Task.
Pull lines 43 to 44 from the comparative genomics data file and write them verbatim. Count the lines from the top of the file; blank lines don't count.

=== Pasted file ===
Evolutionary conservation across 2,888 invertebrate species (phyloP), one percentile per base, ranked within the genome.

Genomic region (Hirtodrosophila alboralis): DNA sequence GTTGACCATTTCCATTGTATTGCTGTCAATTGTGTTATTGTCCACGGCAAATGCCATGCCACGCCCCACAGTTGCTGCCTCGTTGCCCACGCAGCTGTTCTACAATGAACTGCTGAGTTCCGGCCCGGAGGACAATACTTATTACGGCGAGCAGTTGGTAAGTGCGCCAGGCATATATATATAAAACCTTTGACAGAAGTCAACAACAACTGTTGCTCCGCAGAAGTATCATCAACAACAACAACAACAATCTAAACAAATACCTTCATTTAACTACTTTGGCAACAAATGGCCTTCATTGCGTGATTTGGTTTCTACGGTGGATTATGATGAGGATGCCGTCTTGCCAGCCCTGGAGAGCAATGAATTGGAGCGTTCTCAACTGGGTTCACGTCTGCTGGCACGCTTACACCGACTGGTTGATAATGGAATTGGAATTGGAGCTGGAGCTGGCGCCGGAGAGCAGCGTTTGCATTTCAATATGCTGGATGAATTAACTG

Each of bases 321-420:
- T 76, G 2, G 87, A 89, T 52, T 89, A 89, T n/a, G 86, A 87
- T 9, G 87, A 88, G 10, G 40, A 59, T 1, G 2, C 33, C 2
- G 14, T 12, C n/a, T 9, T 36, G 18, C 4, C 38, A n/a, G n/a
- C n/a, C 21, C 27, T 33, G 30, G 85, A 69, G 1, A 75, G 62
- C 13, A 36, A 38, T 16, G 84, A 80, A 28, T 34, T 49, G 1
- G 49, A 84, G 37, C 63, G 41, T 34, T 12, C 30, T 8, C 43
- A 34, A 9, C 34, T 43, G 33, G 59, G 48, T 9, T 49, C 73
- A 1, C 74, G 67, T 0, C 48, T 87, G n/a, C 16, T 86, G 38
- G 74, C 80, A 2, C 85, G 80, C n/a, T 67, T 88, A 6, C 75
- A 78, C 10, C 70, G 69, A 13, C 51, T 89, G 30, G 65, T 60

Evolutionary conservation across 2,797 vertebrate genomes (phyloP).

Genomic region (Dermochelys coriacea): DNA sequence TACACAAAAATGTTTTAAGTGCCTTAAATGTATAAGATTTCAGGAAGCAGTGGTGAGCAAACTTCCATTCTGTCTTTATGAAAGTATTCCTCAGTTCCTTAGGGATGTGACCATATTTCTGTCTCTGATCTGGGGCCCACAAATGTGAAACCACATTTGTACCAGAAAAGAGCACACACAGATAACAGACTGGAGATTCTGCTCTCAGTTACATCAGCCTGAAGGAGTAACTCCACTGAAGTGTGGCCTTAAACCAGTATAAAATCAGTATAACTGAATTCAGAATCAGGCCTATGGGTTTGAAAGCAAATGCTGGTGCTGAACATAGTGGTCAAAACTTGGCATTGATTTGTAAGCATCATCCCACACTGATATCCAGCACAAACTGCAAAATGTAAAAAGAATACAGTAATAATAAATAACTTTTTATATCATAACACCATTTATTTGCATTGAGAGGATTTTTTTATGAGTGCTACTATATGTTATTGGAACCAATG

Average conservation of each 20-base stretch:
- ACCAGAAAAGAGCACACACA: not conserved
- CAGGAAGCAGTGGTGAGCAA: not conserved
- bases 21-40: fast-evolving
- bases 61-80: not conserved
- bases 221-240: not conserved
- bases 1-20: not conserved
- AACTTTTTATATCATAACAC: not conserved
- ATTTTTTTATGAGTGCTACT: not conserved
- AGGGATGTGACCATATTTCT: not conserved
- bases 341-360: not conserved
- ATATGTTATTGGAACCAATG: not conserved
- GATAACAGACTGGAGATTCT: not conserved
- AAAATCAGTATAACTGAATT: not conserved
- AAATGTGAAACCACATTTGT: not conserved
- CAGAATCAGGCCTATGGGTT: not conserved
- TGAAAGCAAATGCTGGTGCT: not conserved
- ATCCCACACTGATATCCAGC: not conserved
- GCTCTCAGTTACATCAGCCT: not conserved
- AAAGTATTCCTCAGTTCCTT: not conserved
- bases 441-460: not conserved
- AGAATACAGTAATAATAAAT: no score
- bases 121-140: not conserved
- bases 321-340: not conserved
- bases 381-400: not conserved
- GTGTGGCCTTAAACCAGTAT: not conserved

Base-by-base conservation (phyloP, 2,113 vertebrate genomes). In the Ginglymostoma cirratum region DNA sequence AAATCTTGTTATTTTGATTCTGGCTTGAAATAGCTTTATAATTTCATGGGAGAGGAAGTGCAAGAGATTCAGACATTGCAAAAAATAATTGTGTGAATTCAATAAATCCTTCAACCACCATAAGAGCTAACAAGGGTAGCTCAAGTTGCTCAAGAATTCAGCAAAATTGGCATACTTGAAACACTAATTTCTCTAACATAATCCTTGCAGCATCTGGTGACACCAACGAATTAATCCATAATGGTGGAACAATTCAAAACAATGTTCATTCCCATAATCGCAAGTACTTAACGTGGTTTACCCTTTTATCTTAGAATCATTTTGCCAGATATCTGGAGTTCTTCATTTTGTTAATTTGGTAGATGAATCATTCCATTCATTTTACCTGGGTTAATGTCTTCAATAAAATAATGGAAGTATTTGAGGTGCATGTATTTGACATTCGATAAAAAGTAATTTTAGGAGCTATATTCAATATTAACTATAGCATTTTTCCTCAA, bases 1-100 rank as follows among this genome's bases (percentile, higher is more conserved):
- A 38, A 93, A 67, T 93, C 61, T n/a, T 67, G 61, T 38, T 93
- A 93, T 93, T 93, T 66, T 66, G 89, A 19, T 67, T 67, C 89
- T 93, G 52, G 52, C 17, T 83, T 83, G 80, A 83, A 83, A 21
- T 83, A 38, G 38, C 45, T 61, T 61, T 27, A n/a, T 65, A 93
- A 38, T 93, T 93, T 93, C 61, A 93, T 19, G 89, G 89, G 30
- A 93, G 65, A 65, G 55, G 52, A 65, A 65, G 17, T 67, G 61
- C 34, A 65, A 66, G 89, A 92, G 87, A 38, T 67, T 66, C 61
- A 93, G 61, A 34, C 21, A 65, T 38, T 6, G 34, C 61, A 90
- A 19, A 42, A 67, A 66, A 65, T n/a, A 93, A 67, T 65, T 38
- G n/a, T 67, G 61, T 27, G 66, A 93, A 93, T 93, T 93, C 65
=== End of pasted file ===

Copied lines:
- A 38, A 93, A 67, T 93, C 61, T n/a, T 67, G 61, T 38, T 93
- A 93, T 93, T 93, T 66, T 66, G 89, A 19, T 67, T 67, C 89